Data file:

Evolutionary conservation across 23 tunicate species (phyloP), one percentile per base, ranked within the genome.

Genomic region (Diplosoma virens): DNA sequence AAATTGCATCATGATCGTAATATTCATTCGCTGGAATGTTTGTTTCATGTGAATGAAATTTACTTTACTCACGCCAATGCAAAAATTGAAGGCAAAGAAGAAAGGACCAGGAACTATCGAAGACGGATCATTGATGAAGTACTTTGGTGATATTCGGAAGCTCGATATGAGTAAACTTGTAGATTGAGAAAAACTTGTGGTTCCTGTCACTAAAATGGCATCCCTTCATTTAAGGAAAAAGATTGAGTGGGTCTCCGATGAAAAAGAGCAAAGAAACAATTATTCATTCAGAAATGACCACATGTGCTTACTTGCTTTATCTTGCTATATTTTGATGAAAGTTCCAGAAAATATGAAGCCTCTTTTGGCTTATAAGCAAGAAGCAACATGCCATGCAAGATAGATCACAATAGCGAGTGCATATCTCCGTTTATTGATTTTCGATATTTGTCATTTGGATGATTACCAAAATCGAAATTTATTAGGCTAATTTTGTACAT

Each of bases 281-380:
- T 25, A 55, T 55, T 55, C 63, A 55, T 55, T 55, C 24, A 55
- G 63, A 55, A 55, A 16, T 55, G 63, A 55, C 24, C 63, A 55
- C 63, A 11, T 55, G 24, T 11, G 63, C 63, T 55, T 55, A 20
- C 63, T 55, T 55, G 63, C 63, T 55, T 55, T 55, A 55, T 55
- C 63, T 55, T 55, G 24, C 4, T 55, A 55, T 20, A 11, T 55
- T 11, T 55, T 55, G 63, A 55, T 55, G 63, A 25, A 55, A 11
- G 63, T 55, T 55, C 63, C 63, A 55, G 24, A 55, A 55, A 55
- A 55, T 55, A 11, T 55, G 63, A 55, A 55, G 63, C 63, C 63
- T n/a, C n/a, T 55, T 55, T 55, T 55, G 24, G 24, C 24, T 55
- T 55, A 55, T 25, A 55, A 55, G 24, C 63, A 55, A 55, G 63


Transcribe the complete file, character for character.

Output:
Evolutionary conservation across 23 tunicate species (phyloP), one percentile per base, ranked within the genome.

Genomic region (Diplosoma virens): DNA sequence AAATTGCATCATGATCGTAATATTCATTCGCTGGAATGTTTGTTTCATGTGAATGAAATTTACTTTACTCACGCCAATGCAAAAATTGAAGGCAAAGAAGAAAGGACCAGGAACTATCGAAGACGGATCATTGATGAAGTACTTTGGTGATATTCGGAAGCTCGATATGAGTAAACTTGTAGATTGAGAAAAACTTGTGGTTCCTGTCACTAAAATGGCATCCCTTCATTTAAGGAAAAAGATTGAGTGGGTCTCCGATGAAAAAGAGCAAAGAAACAATTATTCATTCAGAAATGACCACATGTGCTTACTTGCTTTATCTTGCTATATTTTGATGAAAGTTCCAGAAAATATGAAGCCTCTTTTGGCTTATAAGCAAGAAGCAACATGCCATGCAAGATAGATCACAATAGCGAGTGCATATCTCCGTTTATTGATTTTCGATATTTGTCATTTGGATGATTACCAAAATCGAAATTTATTAGGCTAATTTTGTACAT

Each of bases 281-380:
- T 25, A 55, T 55, T 55, C 63, A 55, T 55, T 55, C 24, A 55
- G 63, A 55, A 55, A 16, T 55, G 63, A 55, C 24, C 63, A 55
- C 63, A 11, T 55, G 24, T 11, G 63, C 63, T 55, T 55, A 20
- C 63, T 55, T 55, G 63, C 63, T 55, T 55, T 55, A 55, T 55
- C 63, T 55, T 55, G 24, C 4, T 55, A 55, T 20, A 11, T 55
- T 11, T 55, T 55, G 63, A 55, T 55, G 63, A 25, A 55, A 11
- G 63, T 55, T 55, C 63, C 63, A 55, G 24, A 55, A 55, A 55
- A 55, T 55, A 11, T 55, G 63, A 55, A 55, G 63, C 63, C 63
- T n/a, C n/a, T 55, T 55, T 55, T 55, G 24, G 24, C 24, T 55
- T 55, A 55, T 25, A 55, A 55, G 24, C 63, A 55, A 55, G 63